Craigmount pupils make satellite for space contest

Aparna Potluru, Stefan Evens and Alistair Carson, all 17, with CanSat. Picture: Greg Macvean
Aparna Potluru, Stefan Evens and Alistair Carson, all 17, with CanSat. Picture: Greg Macvean
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A Craigmount High classroom has been transformed into a space lab by pupils building a miniature satellite.

It is hoped the tiny orbiter – the same size as a can of Irn Bru – will help battle killer forest fires.

Physics teacher Murat Gullen, who is helping steer the exciting space lesson, said: “It’s a really big challenge for them.”

The 11-strong “CanSat” team will pit the hi-tech gadget against devices created by teams from schools across the UK as part of a nationwide competition organised by the European Space Agency (ESA).

With advanced circuitry, sensors and a parachute packed into a soft drinks can, the satellite will investigate “cloud seeding” by releasing silver iodide after launching thousands of feet into the air on the back of a rocket.

S6 advanced higher physics student Aparna Potluru, 17, also the team’s only girl member, said: “This is the first time we’ve competed in the advanced competition.

“It’s really hard work but it’s also a good way of applying the knowledge we’ve learned in class in a more practical way.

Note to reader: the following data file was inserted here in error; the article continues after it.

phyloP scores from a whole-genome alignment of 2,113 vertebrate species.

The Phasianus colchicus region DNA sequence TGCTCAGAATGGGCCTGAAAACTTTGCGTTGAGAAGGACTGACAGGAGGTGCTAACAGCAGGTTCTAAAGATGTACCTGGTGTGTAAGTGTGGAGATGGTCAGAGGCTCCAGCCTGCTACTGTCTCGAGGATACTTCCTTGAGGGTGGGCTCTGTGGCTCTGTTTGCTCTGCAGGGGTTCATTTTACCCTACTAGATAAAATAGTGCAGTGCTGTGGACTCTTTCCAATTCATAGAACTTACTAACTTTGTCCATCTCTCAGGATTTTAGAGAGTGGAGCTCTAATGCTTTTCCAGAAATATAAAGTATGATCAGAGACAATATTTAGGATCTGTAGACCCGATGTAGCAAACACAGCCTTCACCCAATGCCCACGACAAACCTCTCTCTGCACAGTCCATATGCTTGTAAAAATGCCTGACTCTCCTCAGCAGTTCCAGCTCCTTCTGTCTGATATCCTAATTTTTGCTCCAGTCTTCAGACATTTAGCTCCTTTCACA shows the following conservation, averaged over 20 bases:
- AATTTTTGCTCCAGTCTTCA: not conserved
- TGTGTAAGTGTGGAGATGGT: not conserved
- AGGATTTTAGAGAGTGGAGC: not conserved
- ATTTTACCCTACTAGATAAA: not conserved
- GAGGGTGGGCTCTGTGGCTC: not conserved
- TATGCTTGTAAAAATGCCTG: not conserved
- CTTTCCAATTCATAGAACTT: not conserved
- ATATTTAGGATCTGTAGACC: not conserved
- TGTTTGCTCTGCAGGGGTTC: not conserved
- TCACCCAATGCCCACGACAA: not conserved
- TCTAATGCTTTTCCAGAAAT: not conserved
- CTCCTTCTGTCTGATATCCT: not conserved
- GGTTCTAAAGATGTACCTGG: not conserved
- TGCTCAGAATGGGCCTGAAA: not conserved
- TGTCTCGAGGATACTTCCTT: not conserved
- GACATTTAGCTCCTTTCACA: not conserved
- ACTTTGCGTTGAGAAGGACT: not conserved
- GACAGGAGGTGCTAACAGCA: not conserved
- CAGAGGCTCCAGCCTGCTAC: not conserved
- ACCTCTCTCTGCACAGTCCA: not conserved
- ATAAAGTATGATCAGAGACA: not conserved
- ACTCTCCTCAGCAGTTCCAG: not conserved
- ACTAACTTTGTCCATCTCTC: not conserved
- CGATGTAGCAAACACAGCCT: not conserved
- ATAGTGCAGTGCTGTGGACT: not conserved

“There’s a lot of problem solving involved.”

As entrants to the competition’s advanced section, the Craigmount pupils were tasked with making a “drinks can” satellite capable of measuring atmospheric temperature and pressure as it descends after blasting off from a launch site in York.

Each team has also been instructed to take on a secondary mission, with Craigmount pupils opting to design their device so it can measure atmospheric pH, or acidity, and deposit silver iodide into the atmosphere.

The pupils said the aim was to produce “solid particles” needed to begin the process of forming clouds whose rain could put out destructive forest fires.

S6 pupil Stefan Evens, 17, who is also studying advanced higher physics, said: “Because we’re in the advanced level, we really had to do something a bit more technically challenging.

“It will be difficult – there are a lot of technicalities in putting the parachute in and making sure the satellite can travel to the correct coordinates for the designated area.

“But we’ve learned a lot and I personally have learned a lot more about aerodynamics and the chemistry of clouds.”

The team’s effort has been praised by Craigmount staff, who added that pupils still needed to raise nearly £1800 for travel, accommodation and publicity purposes ahead of the launch in March.

Delighted teacher Murat said his pupils – the only state-educated youngsters in the competition – were working extremely hard and that any donation from local residents and businesses would be welcome.

He said: “It really requires a lot of work.”